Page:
A "therapeutically effective amount" of alpha interferon is herein defined as an amount which, when administered as described herein, produces favorable results.

"Favorable results" are herein defined as either a partial or complete response to treatment with alpha interferon. In determining such responses, all measurable lesions must be addressed with no new lesions or disease related symptoms detected.

"Complete response" is defined as the substantially complete disappearance of all evidence of disease.

"Partial response" is defined as a measurable regression of disease that amounts to less than complete response. Patients exhibiting a partial response include those patients with a decrease in serum prostate-specific antigen (PSA) levels of 50% or more.

For intralesional or intraprostatic administration, liquid injectable pharmaceutically acceptable compositions are used. Such compositions can be prepared by diluting freeze dried alpha interferon, such as hlFN-α2, with sterile preservative free water to produce an isotonic solution containing the appropriate concentration of interferon. Other injectable compositions using saline, aqueous dextrose, glycerol, ethanol and the like, to thereby form a solution or suspension for injection can also be used. If desired, minor amounts of nontoxic auxiliary substances such as wetting or emulsifying agents, preservatives, pH buffering agents and the like (e.g. sodium acetate or sorbitan monolaurate), can be incorporated into the compositions. Actual methods of preparing such dosage forms are known, or will be apparent, to those skilled in the art, such as those methods described in, e.g. Remington's Pharmaceutical Sciences 18th Ed., A. Gennaro, ed., Mack Publishing Co. (Easton, Pa. 1990).

According to this invention, human beings are administered an effective amount of alpha-interferon for a period sufficient to treat prostatic carcinoma. The dosage range will typically be from about 0.1 to 20×106 International Units (I.U.) of alpha interferon per week for an initial period of about 5 weeks. In a typical 5 week dosage regimen for intralesional injection, human beings are administered progressively increasing dosages of about 1×106 I.U., 2×106 I.U., 3×106 I.U., 4×106 I.U., and 5×106 I.U. of hIFN-α2 for weeks one to five, respectively. More preferably, a constant dosage of about 5×106 I.U. of hIFN-α2 per week is administered for a period of 5 weeks. For intraprostatic injection larger doses may be required due to the larger area to be treated. For example, a preferred 5 week dosage regimen for intraprostatic injection comprises progressively increasing doses of 2×106 I.U., 4×106 I.U., 6×106 I.U., 8×106 I.U., and 10×106 I.U. of hIFN-α2 for weeks one to five, respectively. Following completion of the inital 5 week regimen, patients are preferably administered a maintenance regimen of additional injections administered over the course of 6 to 12 months. A preferred maintenance regimen comprises intralesional or intraprostatic injections adminstered every two months for a period of one year. These doses and regimens should be considered only as guidelines. The attending clinician will determine, in his or her judgment, an appropriate dosage regimen, based on the patient's age and condition as well as the severity of the prostatic carcinoma.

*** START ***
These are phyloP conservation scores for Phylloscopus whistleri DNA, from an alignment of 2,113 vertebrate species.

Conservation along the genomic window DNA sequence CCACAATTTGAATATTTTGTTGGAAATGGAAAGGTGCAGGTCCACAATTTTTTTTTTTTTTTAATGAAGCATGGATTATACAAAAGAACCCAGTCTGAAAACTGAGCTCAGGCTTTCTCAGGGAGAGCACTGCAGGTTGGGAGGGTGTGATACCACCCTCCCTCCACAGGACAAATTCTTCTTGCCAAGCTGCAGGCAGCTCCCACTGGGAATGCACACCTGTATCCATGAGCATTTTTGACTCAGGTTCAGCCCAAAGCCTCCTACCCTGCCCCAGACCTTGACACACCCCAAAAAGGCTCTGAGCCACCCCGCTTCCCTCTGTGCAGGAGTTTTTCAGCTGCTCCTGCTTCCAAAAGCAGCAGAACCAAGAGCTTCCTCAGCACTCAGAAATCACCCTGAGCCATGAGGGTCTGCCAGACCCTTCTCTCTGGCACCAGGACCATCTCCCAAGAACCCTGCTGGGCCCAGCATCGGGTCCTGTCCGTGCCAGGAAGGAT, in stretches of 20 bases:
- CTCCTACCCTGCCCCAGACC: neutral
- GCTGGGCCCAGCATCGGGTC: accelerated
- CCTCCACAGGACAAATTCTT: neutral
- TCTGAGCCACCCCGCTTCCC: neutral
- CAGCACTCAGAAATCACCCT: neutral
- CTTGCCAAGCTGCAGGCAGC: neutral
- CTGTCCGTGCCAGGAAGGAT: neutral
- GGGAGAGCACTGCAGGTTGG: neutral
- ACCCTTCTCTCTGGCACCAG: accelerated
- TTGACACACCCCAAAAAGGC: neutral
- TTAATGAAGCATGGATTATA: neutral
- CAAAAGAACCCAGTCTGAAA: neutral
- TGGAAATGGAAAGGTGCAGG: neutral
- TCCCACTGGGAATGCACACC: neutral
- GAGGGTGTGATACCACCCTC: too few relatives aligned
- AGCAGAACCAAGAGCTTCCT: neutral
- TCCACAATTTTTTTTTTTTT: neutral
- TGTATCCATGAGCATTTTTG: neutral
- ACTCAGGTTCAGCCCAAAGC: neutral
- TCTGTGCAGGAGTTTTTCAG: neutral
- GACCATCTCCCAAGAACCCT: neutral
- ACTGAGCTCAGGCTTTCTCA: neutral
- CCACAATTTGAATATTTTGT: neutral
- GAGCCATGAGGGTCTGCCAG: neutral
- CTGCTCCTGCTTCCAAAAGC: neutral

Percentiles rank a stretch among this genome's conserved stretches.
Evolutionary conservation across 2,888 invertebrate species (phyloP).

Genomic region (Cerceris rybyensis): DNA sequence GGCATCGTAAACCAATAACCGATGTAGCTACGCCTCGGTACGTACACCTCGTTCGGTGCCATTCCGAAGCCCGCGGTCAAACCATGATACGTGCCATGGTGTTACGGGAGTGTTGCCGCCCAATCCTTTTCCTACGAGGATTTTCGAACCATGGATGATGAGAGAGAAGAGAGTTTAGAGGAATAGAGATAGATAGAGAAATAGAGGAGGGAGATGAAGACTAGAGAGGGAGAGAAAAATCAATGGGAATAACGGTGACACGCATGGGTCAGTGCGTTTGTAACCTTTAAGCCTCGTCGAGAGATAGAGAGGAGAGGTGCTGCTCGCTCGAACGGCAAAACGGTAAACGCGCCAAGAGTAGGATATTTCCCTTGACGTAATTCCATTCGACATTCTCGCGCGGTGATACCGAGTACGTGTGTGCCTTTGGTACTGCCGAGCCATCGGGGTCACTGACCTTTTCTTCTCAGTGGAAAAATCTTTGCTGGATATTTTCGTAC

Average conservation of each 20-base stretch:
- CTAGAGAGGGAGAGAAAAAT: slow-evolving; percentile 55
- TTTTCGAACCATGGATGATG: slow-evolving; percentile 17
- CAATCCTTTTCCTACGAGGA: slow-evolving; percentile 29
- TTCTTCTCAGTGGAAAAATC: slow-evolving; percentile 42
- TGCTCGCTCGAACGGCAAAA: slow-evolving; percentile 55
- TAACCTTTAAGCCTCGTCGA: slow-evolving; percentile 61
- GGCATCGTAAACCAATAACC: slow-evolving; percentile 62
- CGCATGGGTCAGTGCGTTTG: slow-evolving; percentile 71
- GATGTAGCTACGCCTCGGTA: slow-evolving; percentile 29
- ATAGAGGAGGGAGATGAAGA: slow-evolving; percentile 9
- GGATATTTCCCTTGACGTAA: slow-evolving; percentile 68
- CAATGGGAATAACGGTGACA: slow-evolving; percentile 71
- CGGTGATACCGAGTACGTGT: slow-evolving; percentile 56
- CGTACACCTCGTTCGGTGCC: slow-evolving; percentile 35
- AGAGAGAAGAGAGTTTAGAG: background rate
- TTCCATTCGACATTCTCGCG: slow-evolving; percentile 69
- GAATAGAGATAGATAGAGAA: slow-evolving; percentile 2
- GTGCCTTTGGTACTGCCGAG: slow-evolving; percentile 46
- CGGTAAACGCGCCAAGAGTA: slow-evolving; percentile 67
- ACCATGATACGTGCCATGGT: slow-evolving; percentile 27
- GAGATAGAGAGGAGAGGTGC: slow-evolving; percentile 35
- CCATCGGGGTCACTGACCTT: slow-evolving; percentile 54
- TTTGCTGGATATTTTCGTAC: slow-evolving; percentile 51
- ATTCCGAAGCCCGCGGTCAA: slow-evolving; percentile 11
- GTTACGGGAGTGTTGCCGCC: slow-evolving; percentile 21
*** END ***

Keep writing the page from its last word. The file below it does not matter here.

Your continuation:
The present invention can be illustrated by the following examples, but this invention is not to be construed as limited thereby.

EXAMPLES

Materials and Methods

Patients with histologically documented, clinically localized carcinoma of the prostate were treated according to the method of the present invention. All such patients had no more than 1 prostatic tumor of <3 cm in diameter, as determined by trans-rectal ultrasound of the prostate (TRUSP), in each lateral lobe of the prostate, and each tumor was surrounded by normal hyperplastic tissue and had an intact capsule.

Biopsies were performed on all patients 4-8 weeks prior to the start of treatment with alpha-interferon, and a bone scan and PSA determination were performed 1 week before treatment with interferon alfa-2b once per week for a period of 5 weeks. The dosages were 1×106 I.U., 2×106 I.U., 3×106 I.U., 4×106 I.U., and 5×106 I.U., for weeks one to five, respectively.

IntronŽ A interferon alfa-2b powder for injection manufactured by Schering Corporation was used. Vials containing IntronŽ A lyophilized powder equivalent to 5×106 IU were used. The lyophilized powder was stored at 2° to 8° C., and was reconstituted by addition of 1.0 mL of sterile or bacteriostatic water for injection U.S.P. The reconstituted drug was used directly or stored at 2° to 8° C. for up to one month. To prepare the appropriate dosage form the reconstituted solution was diluted as follows:

______________________________________Dosage    Volume of      Volume of Water(IU)      Reconstituted Solution                    added______________________________________1 × 106     0.2 mL         0.8 mL2 × 106     0.4 mL         0.6 mL3 × 106     0.6 mL         0.4 mL4 × 106     0.8 mL         0.2 mL5 × 106     1.0 mL           0 mL______________________________________